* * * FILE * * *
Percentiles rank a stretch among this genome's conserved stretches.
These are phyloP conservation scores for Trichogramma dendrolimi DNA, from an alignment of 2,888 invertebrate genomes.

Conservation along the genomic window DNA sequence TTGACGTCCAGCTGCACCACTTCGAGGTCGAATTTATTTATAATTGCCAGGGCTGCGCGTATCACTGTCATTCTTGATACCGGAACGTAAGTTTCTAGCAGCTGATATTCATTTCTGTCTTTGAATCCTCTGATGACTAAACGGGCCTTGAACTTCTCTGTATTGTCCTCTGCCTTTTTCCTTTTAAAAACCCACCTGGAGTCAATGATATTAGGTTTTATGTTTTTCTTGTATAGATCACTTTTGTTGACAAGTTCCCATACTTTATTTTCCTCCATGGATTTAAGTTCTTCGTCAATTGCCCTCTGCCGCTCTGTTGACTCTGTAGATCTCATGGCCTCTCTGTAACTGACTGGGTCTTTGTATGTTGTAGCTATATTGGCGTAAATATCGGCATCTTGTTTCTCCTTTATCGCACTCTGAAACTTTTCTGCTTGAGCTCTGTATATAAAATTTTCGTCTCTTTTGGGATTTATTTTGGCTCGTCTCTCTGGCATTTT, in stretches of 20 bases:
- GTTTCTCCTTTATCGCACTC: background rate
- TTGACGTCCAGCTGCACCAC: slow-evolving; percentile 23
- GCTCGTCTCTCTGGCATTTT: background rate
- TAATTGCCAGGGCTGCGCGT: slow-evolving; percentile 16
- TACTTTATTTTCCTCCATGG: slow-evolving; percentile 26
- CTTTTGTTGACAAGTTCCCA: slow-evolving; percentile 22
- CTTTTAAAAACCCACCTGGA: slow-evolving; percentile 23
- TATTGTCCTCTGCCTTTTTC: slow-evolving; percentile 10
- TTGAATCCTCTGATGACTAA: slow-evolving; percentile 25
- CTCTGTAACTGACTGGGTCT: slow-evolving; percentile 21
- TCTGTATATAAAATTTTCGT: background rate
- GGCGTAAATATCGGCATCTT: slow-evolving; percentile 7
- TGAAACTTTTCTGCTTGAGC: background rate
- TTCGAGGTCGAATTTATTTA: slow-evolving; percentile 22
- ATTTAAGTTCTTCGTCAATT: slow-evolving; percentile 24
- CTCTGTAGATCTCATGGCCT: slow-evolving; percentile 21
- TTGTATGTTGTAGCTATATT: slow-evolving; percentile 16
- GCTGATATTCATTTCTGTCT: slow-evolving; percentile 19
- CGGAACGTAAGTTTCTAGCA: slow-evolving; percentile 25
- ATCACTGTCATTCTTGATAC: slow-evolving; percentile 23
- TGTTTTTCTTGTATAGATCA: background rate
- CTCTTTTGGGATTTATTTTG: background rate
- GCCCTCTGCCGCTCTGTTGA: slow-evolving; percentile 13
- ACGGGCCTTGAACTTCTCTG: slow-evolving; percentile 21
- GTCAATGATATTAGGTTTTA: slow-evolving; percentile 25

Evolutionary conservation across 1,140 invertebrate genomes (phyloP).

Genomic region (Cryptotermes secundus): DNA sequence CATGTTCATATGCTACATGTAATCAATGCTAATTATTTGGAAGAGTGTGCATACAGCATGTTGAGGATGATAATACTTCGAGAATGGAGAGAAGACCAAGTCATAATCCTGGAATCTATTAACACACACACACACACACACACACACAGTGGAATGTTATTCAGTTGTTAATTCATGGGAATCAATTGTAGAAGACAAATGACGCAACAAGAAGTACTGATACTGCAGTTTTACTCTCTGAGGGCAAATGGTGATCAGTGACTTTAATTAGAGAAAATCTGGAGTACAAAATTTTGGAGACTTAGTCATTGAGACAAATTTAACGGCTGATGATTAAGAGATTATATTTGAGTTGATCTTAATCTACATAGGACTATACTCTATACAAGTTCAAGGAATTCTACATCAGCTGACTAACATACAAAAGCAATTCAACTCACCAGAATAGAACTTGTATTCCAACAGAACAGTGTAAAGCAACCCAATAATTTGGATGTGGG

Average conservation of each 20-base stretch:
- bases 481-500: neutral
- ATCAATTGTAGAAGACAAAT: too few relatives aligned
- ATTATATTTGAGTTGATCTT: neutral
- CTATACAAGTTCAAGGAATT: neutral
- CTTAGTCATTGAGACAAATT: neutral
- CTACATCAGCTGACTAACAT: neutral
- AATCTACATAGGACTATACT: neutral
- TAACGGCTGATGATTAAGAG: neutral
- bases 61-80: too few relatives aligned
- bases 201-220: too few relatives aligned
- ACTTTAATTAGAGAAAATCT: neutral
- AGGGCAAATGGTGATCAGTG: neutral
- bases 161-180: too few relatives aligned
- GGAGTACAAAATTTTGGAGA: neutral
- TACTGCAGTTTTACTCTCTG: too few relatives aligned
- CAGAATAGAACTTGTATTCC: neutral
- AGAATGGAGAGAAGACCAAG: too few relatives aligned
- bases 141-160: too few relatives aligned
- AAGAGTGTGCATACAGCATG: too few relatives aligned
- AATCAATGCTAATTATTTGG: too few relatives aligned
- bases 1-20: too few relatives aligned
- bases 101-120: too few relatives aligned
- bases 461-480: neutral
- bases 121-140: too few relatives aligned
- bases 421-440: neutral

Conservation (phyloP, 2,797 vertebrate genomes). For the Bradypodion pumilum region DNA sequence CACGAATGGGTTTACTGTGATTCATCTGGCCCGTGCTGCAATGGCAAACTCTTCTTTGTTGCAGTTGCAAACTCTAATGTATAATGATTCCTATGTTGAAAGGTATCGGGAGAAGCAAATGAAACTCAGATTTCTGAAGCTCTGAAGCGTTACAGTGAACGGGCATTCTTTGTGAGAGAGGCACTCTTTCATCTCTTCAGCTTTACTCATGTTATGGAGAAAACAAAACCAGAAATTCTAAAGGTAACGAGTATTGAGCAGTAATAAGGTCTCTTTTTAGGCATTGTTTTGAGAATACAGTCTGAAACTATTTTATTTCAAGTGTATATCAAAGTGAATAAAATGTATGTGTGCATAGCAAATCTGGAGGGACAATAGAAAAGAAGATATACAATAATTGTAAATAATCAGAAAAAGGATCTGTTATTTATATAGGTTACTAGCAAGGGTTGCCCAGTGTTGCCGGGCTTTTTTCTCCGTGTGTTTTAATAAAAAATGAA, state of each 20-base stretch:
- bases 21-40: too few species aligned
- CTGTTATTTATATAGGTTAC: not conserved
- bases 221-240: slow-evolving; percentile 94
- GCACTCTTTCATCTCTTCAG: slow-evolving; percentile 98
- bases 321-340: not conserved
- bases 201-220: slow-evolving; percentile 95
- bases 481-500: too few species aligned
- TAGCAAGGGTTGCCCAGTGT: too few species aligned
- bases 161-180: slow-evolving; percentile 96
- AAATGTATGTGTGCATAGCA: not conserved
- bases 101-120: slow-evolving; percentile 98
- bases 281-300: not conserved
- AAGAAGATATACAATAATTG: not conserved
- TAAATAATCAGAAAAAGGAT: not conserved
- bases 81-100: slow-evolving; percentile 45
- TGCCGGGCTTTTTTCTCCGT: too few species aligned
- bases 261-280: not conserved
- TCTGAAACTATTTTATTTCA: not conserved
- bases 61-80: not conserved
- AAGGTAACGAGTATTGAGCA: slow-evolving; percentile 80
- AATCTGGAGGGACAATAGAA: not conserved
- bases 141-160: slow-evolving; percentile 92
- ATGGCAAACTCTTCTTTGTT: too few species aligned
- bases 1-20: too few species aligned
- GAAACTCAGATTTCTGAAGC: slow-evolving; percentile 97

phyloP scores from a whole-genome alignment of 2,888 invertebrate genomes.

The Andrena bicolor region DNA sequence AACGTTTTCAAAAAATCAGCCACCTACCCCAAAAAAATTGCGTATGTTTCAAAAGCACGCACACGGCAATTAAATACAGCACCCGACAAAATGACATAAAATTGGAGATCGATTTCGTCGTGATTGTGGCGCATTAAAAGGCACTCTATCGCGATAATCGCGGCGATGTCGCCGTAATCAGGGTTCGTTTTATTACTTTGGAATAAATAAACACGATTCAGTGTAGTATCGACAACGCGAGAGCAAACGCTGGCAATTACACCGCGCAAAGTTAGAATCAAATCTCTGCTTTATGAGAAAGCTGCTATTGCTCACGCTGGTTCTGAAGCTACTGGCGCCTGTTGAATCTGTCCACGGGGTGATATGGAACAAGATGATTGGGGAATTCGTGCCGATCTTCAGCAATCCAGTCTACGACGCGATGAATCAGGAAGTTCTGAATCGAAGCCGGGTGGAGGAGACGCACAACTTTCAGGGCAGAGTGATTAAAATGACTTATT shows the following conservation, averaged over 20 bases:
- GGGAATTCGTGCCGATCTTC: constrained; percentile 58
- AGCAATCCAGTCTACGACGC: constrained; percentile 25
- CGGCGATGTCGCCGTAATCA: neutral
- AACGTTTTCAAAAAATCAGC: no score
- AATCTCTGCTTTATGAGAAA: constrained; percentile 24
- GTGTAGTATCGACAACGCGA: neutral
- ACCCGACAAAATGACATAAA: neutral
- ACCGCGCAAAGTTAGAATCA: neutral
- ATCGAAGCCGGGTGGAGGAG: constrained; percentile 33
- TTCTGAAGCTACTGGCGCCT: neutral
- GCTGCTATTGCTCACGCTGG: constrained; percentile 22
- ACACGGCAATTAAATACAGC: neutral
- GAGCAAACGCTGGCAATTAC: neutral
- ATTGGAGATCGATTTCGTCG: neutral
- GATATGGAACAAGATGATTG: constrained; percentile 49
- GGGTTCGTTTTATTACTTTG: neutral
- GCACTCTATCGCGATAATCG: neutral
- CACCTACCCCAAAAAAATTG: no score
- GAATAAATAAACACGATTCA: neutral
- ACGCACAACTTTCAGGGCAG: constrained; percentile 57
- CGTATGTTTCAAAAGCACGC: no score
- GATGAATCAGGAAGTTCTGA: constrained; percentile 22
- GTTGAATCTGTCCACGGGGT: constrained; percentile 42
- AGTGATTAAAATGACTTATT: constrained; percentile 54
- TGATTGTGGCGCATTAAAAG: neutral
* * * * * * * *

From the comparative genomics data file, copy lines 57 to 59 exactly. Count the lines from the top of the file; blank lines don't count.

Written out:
Conservation (phyloP, 2,797 vertebrate genomes). For the Bradypodion pumilum region DNA sequence CACGAATGGGTTTACTGTGATTCATCTGGCCCGTGCTGCAATGGCAAACTCTTCTTTGTTGCAGTTGCAAACTCTAATGTATAATGATTCCTATGTTGAAAGGTATCGGGAGAAGCAAATGAAACTCAGATTTCTGAAGCTCTGAAGCGTTACAGTGAACGGGCATTCTTTGTGAGAGAGGCACTCTTTCATCTCTTCAGCTTTACTCATGTTATGGAGAAAACAAAACCAGAAATTCTAAAGGTAACGAGTATTGAGCAGTAATAAGGTCTCTTTTTAGGCATTGTTTTGAGAATACAGTCTGAAACTATTTTATTTCAAGTGTATATCAAAGTGAATAAAATGTATGTGTGCATAGCAAATCTGGAGGGACAATAGAAAAGAAGATATACAATAATTGTAAATAATCAGAAAAAGGATCTGTTATTTATATAGGTTACTAGCAAGGGTTGCCCAGTGTTGCCGGGCTTTTTTCTCCGTGTGTTTTAATAAAAAATGAA, state of each 20-base stretch:
- bases 21-40: too few species aligned
- CTGTTATTTATATAGGTTAC: not conserved